Omagh inquest hears police tape of explosion

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A dramatic tape-recording from police radios in the moments before and after the Omagh bomb explosion was played at the inquest into the atrocity yesterday.

A dramatic tape-recording from police radios in the moments before and after the Omagh bomb explosion was played at the inquest into the atrocity yesterday.

The court, sitting in Omagh, heard a faint noise of the bomb detonating, and the anxious voice of a police constable who witnessed the blast saying: "This has exploded". A sergeant, with similar urgency in his voice, was then heard to say: "Oscar, need assistance to the bottom of the town."

The excerpts came on the third day of the inquest into the killing of 29 people by a car bomb planted by the Real IRA, a dissident republican terrorist group, in Omagh town centre in August 1998. In terms of the number killed, it was the worst atrocity of the Troubles.

The inquest, being held at Omagh Leisure Centre, Co Tyrone, was also shown photographs of the makeshift morgues where more than a dozen corpses were laid out in rows under blood-soaked sheets, tarpaulin and curtain fabric. Most relatives left the court to avoid seeing them.

Earlier in yesterday's hearing, there were renewed disputes over a tough line of questioning being pursued by two defence barristers with the police, and the status of two republicans allegedly linked to the Real IRA.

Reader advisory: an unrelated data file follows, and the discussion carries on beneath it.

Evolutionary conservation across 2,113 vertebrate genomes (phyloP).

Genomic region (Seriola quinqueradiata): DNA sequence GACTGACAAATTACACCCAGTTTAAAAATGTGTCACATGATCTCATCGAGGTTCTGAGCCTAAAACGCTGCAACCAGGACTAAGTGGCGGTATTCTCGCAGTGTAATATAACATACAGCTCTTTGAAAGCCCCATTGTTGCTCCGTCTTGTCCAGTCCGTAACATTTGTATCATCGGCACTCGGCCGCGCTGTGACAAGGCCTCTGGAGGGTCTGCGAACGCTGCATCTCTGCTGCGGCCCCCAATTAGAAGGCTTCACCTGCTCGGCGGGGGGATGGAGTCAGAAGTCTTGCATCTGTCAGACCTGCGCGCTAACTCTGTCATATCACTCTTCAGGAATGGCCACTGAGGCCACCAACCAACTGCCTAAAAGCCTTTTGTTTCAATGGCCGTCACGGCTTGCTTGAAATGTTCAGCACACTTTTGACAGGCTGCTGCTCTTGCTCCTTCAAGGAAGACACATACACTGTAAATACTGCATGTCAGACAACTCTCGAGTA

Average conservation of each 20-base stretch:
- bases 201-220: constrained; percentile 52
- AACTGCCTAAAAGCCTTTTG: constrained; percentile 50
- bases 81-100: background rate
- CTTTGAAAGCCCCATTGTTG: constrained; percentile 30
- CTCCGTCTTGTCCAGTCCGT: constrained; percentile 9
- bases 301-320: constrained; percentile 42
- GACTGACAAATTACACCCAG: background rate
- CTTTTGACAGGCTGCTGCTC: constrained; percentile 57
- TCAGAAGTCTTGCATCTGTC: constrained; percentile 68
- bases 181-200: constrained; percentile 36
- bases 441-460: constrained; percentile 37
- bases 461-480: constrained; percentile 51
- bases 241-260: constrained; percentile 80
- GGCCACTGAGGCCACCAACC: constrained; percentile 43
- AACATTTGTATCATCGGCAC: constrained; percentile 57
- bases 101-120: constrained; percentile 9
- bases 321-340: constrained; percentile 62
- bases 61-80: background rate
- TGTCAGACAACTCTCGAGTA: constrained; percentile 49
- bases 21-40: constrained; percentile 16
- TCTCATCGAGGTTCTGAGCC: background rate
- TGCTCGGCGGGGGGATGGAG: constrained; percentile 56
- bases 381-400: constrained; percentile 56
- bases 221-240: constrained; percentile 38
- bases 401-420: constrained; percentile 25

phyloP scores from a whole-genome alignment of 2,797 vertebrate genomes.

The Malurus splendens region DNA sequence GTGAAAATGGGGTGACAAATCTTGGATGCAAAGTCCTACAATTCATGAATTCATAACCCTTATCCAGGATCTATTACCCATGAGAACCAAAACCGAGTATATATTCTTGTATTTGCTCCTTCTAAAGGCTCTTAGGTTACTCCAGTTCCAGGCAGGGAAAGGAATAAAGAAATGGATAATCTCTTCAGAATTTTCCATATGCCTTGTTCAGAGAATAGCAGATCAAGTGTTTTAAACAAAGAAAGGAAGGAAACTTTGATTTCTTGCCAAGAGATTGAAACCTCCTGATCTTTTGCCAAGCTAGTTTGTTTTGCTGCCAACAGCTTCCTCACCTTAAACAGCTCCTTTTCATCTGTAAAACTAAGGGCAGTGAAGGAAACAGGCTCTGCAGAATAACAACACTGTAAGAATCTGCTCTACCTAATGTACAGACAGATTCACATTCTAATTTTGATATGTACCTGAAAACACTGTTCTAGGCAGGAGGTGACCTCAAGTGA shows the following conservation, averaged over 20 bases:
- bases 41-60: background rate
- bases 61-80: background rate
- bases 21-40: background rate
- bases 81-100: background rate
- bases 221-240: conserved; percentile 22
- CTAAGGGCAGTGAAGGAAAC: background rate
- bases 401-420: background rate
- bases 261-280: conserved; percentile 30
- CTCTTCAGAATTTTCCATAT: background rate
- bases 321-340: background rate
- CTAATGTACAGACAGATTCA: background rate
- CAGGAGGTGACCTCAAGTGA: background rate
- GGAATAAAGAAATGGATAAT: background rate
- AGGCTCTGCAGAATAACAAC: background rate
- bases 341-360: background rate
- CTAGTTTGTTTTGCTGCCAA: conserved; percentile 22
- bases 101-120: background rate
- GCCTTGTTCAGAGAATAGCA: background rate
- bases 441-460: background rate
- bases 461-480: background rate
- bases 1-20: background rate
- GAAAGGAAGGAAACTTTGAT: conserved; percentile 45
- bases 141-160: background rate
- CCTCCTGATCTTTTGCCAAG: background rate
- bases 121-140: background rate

John Leckey, the coroner, disappointed some relativesby refusing to call Francis Mackey, chairman of the 32 County Sovereignty Movement, or Colm Murphy, the onlyperson charged in connection with the attack.

Michael Gallagher, who lost his son Adrian in the attack, alleged in an application to the inquest that Mr Mackey and other named individuals were "inextricably linked" to the Real IRA, and should give evidence about the attack.

Mr Leckey said this was "speculation". He added: "Without an evidential basis there is nothing before me which leads me to conclude that Mr Mackey needs to be called to give evidence." But the coroner added that he had approached both Mr Mackey and Mr Murphy, who lives in Co Louth, in the Irish Republic, to see if they wished to appear since they had been named in a pre-hearing by the relatives. Neither man replied to his invitation.

In a further dispute, two barristers acting for groups of victims' families were accused by other lawyers acting for Sir Ronnie Flanagan, the RUC Chief Constable, of "impugning the conduct" of police officers dealing with the bombing.

Stephen Ritchie, the barrister acting for Sir Ronnie, asked Mr Leckey to rule on the scope of the inquest after concerns emerged among police at the aggressive questioning of police witnesses on Wednesday and Thursday.

Michael Mansfield QC and Barry Fox, a local solicitor, had raised concerns about the police reaction to the original bomb warning. This line of questioning, Mr Ritchie said, "is to impugn the conduct of police officers dealing with this emergency". Mr Leckey said he would rule on the issue only if Mr Ritchie raised concerns about a fresh line of questioning.

During Thursday afternoon's hearing, the court had been told that the 25 officers involved in clearing the streets were told to look out for a car possibly weighted down by a bomb of about 500lb. Police radio transmissions included officers talking about the problems of controlling crowds and finding people still in flats on the main street minutes before the bomb detonated.

The inquest continues next week.